Fortunately, Lockheed Martin has been employing this same type of beam-director technology since 2006 in their AAQ-33 Sniper Advanced Targeting Pod (ATP), which is already in use on multiple Air Force and Navy fighter aircraft as well as B-1B and B-52H bombers. The Sniper pod uses laser designators, not high-energy laser weapons, but the only difference is in the power level, not the high-precision aiming. So, the combat-proven technology and the algorithms are still directly applicable to maintaining laser lock on any given target on the ground or in the air. And, Lockheed has also established a $20-million directed-energy system integration laboratory in Orlando, Florida for testing lasers up to 150 kW by 2024.
Initially, LANCE will be tested on fighters for active defense in high-threat environments at reasonably short ranges based upon fiber laser technology, which uses an active-gain medium an optical fiber as opposed to a solid-state laser, which uses a glass or crystalline solid material. The next stage in the SHiELD program should see LANCE integrated with a thermal system to manage heating and cooling.
The LANCE laser could also become an offensive weapon, engaging hostile aircraft during within-visual-range air combat, defeating enemy cruise missiles, or attacking hostile targets on the ground. The technology could even be adapted for slower-moving combat aircraft.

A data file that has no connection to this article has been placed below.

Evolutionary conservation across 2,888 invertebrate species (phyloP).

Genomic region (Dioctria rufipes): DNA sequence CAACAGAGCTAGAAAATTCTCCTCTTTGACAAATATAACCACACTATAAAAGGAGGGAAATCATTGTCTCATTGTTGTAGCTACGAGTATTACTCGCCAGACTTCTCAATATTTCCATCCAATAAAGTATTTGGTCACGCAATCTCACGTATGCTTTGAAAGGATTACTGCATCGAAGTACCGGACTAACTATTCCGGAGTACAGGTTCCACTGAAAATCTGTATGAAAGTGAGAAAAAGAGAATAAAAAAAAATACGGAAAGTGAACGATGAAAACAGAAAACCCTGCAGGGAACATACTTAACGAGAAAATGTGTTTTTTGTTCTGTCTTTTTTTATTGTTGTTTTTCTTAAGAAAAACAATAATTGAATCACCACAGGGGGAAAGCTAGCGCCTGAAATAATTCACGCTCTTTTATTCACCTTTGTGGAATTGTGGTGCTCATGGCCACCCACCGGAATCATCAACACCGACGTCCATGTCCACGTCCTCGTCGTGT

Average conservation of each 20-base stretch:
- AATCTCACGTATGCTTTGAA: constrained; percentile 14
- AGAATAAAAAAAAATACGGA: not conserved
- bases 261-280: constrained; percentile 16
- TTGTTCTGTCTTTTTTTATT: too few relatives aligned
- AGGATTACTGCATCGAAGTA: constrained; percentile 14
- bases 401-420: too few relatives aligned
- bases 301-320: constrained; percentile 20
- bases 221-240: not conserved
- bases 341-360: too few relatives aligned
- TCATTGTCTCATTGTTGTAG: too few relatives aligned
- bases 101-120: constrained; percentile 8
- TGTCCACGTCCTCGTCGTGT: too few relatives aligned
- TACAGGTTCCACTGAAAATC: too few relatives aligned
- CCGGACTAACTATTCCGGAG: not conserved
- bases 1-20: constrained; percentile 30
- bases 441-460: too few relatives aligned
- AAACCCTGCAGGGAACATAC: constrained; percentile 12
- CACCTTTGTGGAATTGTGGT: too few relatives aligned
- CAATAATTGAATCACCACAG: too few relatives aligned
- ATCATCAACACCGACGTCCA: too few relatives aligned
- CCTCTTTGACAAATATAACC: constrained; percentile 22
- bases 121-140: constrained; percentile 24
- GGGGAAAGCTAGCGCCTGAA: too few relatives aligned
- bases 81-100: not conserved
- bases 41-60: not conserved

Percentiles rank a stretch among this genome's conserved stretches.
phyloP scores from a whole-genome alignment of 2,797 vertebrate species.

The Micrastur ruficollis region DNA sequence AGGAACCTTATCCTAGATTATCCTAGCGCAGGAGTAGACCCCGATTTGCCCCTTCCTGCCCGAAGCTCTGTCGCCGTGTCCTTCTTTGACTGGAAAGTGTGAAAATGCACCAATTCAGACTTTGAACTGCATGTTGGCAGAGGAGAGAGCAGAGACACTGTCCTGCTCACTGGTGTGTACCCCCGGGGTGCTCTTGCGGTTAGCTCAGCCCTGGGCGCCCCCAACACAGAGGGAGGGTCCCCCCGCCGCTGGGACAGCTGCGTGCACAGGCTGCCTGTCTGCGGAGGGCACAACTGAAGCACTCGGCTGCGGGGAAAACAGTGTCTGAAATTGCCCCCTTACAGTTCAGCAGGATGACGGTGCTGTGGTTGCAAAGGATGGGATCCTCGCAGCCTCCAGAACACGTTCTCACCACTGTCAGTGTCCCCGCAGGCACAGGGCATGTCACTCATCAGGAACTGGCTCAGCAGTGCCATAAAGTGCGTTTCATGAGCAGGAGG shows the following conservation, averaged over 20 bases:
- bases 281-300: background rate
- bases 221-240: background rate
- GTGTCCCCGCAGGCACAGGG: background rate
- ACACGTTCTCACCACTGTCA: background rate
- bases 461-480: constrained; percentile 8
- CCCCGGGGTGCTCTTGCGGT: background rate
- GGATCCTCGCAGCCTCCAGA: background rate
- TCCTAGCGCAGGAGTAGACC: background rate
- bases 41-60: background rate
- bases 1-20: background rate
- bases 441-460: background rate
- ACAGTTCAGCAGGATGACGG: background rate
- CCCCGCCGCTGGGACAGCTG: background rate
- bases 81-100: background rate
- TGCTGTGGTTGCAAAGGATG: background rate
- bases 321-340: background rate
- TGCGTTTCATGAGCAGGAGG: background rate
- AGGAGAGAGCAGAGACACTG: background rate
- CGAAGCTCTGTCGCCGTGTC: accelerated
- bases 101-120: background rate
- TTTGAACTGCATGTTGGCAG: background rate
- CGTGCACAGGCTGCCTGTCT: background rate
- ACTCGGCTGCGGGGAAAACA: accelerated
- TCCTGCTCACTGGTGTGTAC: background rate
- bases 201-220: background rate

Daniel Miller, a senior fellow at the Lockheed Skunk Works (Lockheed Martin’s Advanced Development Programs center), has stated that the system needs to “be able to neutralize a threat at the speed of a lightning strike, the precision of a surgical scalpel, with the magazine to be able to deal with a swarm, and with the scalable effect to be able to address that threat…from simply deterring it for a short period of time, all the way up to completely neutralizing and defeating that threat.”
Lockheed Martin plans to arm its Next-Generation, Air Dominance (NGAD), or 6th-generation fighter (seen above) with an internal, laser weapon in addition to any guns and missles that are projected. The LANCE pod device will be employed on less-stealthy aircraft, such as the F-16CM Fighting Falcon and the Navy’s F/A-18E/F Super Hornet.
There are still “tremendous” technical challenges to be overcome, especially for the prospect of using a laser weapon against enemy supersonic missiles. But, AFRL has had the new LANCE system since February, and this is clearly a significant landmark achieved toward the ultimate goal of attaining an operational fighter-based laser weapon. As incredible as it seems, futuristic Star Wars-type laser weapons will soon be a reality.
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Warren Gray is a retired, U.S. Air Force intelligence officer with experience in fighter squadrons, joint special operations, and counterterrorism. He served in Europe and the Middle East, earned Air Force and Navy parachutist wings, four college degrees, and was a distinguished graduate of the Air Force Intelligence Operations Specialist Course, and the USAF Combat Targeting School. He is currently a published author, historian, and hunter. You may visit his web site at: warrengray54.vistaprintdigital.com.